Pros: Everything else.

Best, JW
_________________
John Widgren Steel Guitar Services:
Performance and Recording/Repairs and precision set ups/sales and Instruction.
Specializing in high quality Steel guitars. Authorized Telonics dealer
(203) 762-8951
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Lynn Stafford


From:
Damascus, Oregon, USA
Post Posted 13 Apr 2010 8:53 am     PP Pro/Con Reply with quote

Hi Andy,

I enjoyed our phone conversation a couple of days ago! It's always good to ask opinions, as there are lots of very informed people here on this Forum.

I really do enjoy playing and working on Emmons PP guitars! I also own a ZumSteel Hybrid D-10, which sounds very much like an Emmons PP (but has some of the modern all-pull features, like split tuning). All Emmons PP guitars can be made to play just about as easily as an all-pull guitar. And they are rock solid and dependable, once they are set-up properly.

I hope we can talk again soon, and I'll gladly shed more light on the subject with you.
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STEEL GUITAR WEST
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Carson Leighton


From:
N.B. Canada
Post Posted 13 Apr 2010 11:58 am     Reply with quote

What Jerome said...I have owned one for a long time,,but I am able to do all my own adjustments,etc..There aren't too many adjustments that you can make that don't affect another adjustment..You have to really study the mechanism and how it works...They do have a different tone though...If you are mechanically inclined,,then go for it,,you might as well get the experience.......Carson
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Larry Bell


From:
Englewood, Florida
Post Posted 13 Apr 2010 12:20 pm     Reply with quote

My three guitars are a late 60s-early 70s push-pull, a Fessenden that is a workhorse -- always sounds great, always in tune and easy to tweak, and a brand new Show Pro.

I play all three guitars pretty much equally, but the push-pull does have something that makes me smile when I play it. The action and feel of the guitar are different compared to an all-pull guitar. I find the factory setup (Mike Cass refurbed mine) just fine -- pedal throw is a bit long, but it makes half pedaling the A pedal easier. As John pointed out, one shortcoming is there is no easy way to get splits so you learn to half pedal.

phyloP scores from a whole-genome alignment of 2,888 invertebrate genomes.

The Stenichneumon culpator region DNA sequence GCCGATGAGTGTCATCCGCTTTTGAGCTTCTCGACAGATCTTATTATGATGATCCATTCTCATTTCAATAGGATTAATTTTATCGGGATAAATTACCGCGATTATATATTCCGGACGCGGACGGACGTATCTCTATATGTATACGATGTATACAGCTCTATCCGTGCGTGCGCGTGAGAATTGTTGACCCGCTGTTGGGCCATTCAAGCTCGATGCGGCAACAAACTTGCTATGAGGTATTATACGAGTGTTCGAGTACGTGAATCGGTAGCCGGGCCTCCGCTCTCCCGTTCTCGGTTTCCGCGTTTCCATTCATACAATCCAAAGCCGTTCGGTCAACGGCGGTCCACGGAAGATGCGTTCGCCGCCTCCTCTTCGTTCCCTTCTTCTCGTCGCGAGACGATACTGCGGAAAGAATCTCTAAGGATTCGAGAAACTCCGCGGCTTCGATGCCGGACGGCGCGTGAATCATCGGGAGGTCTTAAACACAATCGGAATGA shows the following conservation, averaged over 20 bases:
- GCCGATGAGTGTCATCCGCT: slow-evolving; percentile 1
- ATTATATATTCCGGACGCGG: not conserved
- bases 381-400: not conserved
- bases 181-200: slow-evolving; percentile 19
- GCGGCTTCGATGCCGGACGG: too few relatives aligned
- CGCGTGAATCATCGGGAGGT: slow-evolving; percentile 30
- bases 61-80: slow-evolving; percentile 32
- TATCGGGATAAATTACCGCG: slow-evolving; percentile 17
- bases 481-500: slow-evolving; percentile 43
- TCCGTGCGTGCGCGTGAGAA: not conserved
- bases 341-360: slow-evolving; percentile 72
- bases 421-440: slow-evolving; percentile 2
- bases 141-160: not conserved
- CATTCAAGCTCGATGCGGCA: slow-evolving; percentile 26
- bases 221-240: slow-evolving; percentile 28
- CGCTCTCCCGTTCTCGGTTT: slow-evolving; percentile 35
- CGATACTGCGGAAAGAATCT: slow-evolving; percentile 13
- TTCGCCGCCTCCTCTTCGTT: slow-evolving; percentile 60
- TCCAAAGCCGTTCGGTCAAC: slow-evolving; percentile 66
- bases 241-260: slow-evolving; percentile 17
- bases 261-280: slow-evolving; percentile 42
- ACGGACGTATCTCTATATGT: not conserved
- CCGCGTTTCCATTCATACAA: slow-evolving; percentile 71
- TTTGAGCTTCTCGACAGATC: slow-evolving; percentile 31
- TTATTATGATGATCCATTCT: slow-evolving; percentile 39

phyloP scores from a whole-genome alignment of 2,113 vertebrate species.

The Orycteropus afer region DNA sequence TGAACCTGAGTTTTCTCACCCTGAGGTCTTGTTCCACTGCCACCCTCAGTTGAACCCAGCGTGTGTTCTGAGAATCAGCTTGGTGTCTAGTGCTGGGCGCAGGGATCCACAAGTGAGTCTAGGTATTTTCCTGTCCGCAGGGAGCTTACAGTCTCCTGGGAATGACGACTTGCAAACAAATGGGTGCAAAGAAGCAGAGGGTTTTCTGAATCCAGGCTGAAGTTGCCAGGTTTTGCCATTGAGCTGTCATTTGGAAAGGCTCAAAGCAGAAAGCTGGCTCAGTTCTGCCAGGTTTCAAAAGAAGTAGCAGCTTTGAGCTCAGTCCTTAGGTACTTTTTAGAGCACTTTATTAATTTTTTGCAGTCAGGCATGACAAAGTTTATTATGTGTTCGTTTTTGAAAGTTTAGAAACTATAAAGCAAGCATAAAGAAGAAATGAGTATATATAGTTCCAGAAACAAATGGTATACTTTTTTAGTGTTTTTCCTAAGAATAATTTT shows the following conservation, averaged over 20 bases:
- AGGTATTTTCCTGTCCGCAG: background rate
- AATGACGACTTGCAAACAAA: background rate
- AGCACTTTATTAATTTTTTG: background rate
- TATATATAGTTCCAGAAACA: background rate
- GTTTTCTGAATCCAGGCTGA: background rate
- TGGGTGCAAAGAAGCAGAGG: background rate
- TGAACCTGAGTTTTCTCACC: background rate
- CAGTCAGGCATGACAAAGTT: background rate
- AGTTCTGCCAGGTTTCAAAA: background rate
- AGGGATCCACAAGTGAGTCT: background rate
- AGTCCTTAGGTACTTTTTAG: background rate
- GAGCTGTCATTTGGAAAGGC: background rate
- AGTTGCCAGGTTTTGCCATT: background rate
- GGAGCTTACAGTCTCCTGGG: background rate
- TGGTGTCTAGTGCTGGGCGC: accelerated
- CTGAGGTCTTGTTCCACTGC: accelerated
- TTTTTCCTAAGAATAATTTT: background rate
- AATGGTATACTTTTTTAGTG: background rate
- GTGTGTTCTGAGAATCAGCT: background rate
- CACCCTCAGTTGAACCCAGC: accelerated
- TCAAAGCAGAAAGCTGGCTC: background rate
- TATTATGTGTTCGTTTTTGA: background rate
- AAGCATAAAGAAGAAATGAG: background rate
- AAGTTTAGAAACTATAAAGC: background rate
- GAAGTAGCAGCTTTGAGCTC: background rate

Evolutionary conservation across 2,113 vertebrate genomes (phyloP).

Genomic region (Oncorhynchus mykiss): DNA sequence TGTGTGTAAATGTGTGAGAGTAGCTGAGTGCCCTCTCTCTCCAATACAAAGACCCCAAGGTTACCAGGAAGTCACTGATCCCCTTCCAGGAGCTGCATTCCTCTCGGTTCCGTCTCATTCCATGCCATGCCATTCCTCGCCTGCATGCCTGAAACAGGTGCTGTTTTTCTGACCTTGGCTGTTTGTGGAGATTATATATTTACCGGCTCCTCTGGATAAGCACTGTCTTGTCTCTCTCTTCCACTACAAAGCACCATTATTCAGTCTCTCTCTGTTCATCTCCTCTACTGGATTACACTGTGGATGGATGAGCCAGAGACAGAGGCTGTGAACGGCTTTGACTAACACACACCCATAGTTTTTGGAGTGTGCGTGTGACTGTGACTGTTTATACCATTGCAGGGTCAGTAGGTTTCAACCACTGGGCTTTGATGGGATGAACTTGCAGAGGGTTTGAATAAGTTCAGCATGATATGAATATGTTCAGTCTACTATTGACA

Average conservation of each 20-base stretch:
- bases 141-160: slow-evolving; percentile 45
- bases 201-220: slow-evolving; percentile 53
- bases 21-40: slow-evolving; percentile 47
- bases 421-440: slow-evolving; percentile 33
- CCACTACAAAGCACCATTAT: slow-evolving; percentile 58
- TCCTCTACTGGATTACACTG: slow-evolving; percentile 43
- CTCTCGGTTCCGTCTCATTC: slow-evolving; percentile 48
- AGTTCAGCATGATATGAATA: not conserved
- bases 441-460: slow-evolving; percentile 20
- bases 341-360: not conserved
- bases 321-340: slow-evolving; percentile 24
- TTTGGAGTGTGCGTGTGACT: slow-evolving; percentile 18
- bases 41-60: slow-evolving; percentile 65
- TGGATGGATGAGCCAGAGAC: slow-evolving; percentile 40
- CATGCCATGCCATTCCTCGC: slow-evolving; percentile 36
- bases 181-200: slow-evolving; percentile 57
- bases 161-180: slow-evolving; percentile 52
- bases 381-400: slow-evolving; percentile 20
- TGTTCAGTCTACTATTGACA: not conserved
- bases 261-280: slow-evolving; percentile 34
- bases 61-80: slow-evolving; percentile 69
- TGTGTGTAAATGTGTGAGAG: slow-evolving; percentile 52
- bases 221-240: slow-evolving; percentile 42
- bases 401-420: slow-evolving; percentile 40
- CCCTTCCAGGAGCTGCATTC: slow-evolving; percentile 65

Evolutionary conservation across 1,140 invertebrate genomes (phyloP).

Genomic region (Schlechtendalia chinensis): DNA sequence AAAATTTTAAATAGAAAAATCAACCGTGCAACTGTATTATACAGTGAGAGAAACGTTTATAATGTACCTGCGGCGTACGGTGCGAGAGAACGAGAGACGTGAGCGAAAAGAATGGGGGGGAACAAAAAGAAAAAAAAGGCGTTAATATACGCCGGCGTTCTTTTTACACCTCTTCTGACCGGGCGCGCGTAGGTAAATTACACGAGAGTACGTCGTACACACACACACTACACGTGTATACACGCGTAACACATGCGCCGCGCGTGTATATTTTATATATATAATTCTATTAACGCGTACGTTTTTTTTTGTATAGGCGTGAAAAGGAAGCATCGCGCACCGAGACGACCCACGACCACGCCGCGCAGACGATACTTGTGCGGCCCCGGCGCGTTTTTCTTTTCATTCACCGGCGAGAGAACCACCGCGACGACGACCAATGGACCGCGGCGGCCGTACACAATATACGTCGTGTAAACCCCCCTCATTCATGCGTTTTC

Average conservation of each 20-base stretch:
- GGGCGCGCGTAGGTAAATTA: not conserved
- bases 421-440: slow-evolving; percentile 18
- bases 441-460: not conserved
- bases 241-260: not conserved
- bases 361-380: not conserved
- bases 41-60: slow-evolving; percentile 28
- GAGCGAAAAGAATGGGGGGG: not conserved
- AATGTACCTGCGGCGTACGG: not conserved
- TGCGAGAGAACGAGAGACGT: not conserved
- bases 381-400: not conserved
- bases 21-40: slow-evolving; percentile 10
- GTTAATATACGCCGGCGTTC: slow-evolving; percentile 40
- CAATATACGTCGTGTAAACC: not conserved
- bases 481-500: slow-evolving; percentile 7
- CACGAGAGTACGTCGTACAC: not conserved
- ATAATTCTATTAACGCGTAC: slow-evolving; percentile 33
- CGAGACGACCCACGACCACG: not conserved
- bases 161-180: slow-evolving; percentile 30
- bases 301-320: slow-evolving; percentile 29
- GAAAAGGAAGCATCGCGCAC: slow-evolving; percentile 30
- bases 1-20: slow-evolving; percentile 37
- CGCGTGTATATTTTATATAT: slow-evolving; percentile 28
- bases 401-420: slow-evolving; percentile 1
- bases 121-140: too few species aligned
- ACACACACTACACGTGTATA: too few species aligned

I will own my push-pull until I've played my last note. Other guitars will probably come and go between now and then.

You have some great guitars. The LeGrande will be closest to the push-pull (but no cigar).

Just MHO
_________________
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My CD's: 'I've Got Friends in COLD Places' - 'Pedal Steel Guitar'
2003 Fessy S/D-12 8x8, 1976 Emmons S/D-12 7x6, 1969 Emmons S/D-12 6x6, 1971 Dobro, Fox Vintage 5F8B Amp
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Jack Dougherty


From:
Spring Hill, Florida, USA
Post Posted 13 Apr 2010 2:09 pm     Reply with quote

Almost hate to respond to this thread. I've had all pulls through most of my picking adventures. Until last year when I found and had rebuilt an 80 PP. I have not played any other guitar since. For me, it's the tone I want. My only comment to any who might think about one is to be real real sure of your set up. Making changes is not like ordering a ten minute pizza. Other than that, it's a keeper. As Larry said, it stays in the stable to the end.
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Tony Glassman


From:
The Great Northwest
Post Posted 13 Apr 2010 5:10 pm     Reply with quote

PRO = Tone

CON = making pedal/lever changes

CONCLUSION: Tone trumps all else.....buy one!
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Shorty Smith


From:
Columbus, Georgia, USA
Post Posted 13 Apr 2010 5:18 pm     Reply with quote

I have played several guitars but the p/p is great with tone and plays with ease 2nd to none, I have a 73 I bought new in 73 and it still plays great, stays in tune and operate very smooth, I think you will enjoy a p/p, so go for it, Shorty

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Ken Metcalf


From:
Austin Texas USA
Post Posted 13 Apr 2010 5:35 pm     Reply with quote

As a recent new owner of a late model Universal P/P.
I decided to get one after my friend got one.
I sat down and played his for a while, it was like that is it, This is what I have been looking for.
I talked with some of the local P/P guys we have around here, including Bobby Bowman.
Got one and it needed some adjustment.
Bam! I can't believe it, Stays in tune better than my all pulls, Sounds great, Low strings are crisp and snappy, high strings are mellow.
I love it and it is a keeper for me.
Mine is longer than yours 34 1/4 inchs
Laughing Whoa! Cool
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Bryan Daste


From:
Portland, Oregon, USA
Post Posted 13 Apr 2010 5:54 pm     Reply with quote

I own an all-pull Sierra and a push-pull Emmons, and I like them both. But the Emmons has a certain feel that I haven't found in an all-pull (I've only been playing 6 years, though, so I haven't played all that many). It just vibrates differently, and I like the feel when playing it. Mine stays in tune well, especially with Cobra Coil strings, for some reason. Tone-wise, it's a thicker, weightier sound. It sounds great to me, but I can see how the more "transparent" all-pull sound would work better in some situations. But which one do I take to recording sessions and gigs? The push-pull.
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Tom Vollmer


From:
Hamburg, Pennsylvania, USA
Post Posted 13 Apr 2010 5:55 pm     Reply with quote

Andy,
Have been playing and setting up push-pulls over 40 years.Here is MHO.
Tone nothing better
Once pedal changes are set up usually tuning open is sufficiant and they stay in tune as good or better than all pulls.More than one raise and one lower per string can be done but an all pull has a great advantage if you desire 2 or 3 raises or lowers per string.You would be welcome to try one of mine or one of Wally,s at Wally,s steel shop in Hamburg.Some of our steeler,s from NY,NY get together with us at Wally,s jams in Hamburg Pa. including Rob Segel,Jon Graboff.Steve Alcott,and John Widgren.
TV
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Russ Wever


From:
Kansas City
Post Posted 13 Apr 2010 8:57 pm     Reply with quote